Another thing: Madrid is a fascinating, stunning city of culture, shopping, and nightlife -- all you could ask for, in fact. But it's funny -- Madrid treats Americans to a little of their own medicine; namely, just like most Americans only know one language, very few Madrilenos that I encountered (outside the hotels) spoke anything but Spanish. This may change, since the city's official soccer team, Real Madrid, recently acquired the world-famous athlete David Beckham -- with his equally famous spouse, Victoria "Posh Spice," in tow. Perhaps soccer fervor to commune with Beck will launch a national wave of English lessons, but until it does, I'd recommend using a good destination management firm to smooth the lines of communication. As for me, I'm learning the Spanish for, "May I please have that without ham? Thank you so much."
Joie De Vivre
France, Monaco, Belgium
Americans, it's been said, live to work, while Europeans work to live. And among us Americans, nobody lives to work more than New Yorkers. I'm no exception, but I like to keep an open mind, which is why I welcomed the chance to explore the European lifestyle on three recent trips to the Continent.
Last summer, I joined a group of 25 international incentive buyers invited by Continental Waterways, a French charter cruise company, to explore the south of France on a luxury barge. And since we were allowed guests, I'd brought along my mother, who'd only seen France through Colette's novels.
This was the maiden voyage of the M.S. Provence (one of Continental Waterways' fleet of 50 custom-built vessels), and it was seven days on the Rhone River, mooring at various points to tour castles, historic villages, and other sights. With Captain France (his real name!) at the helm of our blue-and-white, flower-bedecked boat, we started in Nimes, a 2,500-year-old city founded by the Celts. On board, when Maman and I weren't relaxing in our air-conditioned, spacious cabins (the barge sleeps up to 50), or savoring excellent Provencal food and wine with our fellow passengers, we passed the time on the 7,500-square-foot sun deck, watching olive groves and vineyards drift by, or using the deck's fitness equipment to work off those Provencal calories.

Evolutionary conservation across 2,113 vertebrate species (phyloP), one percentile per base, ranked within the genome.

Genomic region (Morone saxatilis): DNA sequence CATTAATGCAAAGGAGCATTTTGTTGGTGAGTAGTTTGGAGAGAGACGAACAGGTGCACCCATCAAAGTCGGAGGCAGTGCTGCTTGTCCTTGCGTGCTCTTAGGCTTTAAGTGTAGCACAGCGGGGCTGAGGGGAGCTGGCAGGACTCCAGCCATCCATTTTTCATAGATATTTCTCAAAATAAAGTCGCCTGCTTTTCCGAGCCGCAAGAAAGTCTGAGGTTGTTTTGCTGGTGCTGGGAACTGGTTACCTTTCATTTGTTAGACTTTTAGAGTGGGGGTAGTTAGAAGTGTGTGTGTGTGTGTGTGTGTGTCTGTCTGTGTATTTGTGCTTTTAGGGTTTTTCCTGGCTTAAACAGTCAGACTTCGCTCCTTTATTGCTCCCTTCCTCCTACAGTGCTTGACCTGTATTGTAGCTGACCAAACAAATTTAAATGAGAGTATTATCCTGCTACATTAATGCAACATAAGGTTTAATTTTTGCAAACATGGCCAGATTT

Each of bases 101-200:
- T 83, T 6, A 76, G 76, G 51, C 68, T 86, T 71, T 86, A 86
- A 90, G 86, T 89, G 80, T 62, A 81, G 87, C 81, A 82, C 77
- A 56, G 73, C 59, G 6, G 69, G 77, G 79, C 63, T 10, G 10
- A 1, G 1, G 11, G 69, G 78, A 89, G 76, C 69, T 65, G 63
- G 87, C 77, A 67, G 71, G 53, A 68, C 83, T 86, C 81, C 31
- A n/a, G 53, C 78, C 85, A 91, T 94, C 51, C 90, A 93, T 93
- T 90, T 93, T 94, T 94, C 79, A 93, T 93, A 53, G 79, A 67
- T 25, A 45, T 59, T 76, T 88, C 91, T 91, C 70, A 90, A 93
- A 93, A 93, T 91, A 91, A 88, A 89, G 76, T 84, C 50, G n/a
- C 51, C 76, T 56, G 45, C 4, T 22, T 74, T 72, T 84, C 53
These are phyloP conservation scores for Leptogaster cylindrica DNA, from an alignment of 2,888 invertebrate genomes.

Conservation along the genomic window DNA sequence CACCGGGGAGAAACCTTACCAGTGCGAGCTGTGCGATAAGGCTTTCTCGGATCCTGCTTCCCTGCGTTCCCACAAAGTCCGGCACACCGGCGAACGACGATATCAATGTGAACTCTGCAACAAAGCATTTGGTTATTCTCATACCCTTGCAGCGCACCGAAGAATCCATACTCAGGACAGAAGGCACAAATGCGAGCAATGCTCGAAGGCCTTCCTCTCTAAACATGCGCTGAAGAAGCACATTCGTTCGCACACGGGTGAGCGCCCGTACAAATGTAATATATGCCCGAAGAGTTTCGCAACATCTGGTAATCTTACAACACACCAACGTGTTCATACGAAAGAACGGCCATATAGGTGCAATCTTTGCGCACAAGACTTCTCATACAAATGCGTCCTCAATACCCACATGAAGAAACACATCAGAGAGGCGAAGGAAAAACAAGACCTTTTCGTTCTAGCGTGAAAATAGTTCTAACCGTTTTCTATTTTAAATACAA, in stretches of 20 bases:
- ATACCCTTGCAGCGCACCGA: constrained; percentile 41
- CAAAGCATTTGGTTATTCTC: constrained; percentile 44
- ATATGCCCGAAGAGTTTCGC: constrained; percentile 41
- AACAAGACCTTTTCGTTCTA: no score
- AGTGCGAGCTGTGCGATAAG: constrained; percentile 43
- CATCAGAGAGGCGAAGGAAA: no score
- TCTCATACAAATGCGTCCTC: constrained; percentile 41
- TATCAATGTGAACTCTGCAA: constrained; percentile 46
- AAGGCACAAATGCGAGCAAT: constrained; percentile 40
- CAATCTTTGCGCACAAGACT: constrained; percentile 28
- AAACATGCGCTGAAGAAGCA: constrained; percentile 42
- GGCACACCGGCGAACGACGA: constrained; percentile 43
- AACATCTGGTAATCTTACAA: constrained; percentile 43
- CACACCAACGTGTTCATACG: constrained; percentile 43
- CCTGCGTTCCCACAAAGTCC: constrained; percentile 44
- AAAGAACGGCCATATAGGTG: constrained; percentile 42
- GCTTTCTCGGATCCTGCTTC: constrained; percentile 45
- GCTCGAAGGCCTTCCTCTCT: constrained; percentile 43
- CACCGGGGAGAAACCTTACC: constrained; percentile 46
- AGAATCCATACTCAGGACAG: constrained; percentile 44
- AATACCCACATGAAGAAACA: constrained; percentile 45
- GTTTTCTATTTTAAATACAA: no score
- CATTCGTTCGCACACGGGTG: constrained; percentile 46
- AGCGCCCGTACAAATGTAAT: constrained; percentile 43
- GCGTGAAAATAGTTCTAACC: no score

We saw many beautiful places that week, including the Papal Palace in Avignon, the stern Cistercian Abbey of Senanque, and Roussillon's ochre quarries, but my favorite was Arles. Its lush, dazzling light is ever associated with van Gogh, who painted over 200 canvases in 444 days here -- before slicing off his ear. We wandered Arles' ancient streets shaded by fig trees and wisteria vines, and when we returned to the boat, the staff greeted us with cool washcloths soaked in lavender-scented water to relieve the heat and dust of the endlessly blowing mistral.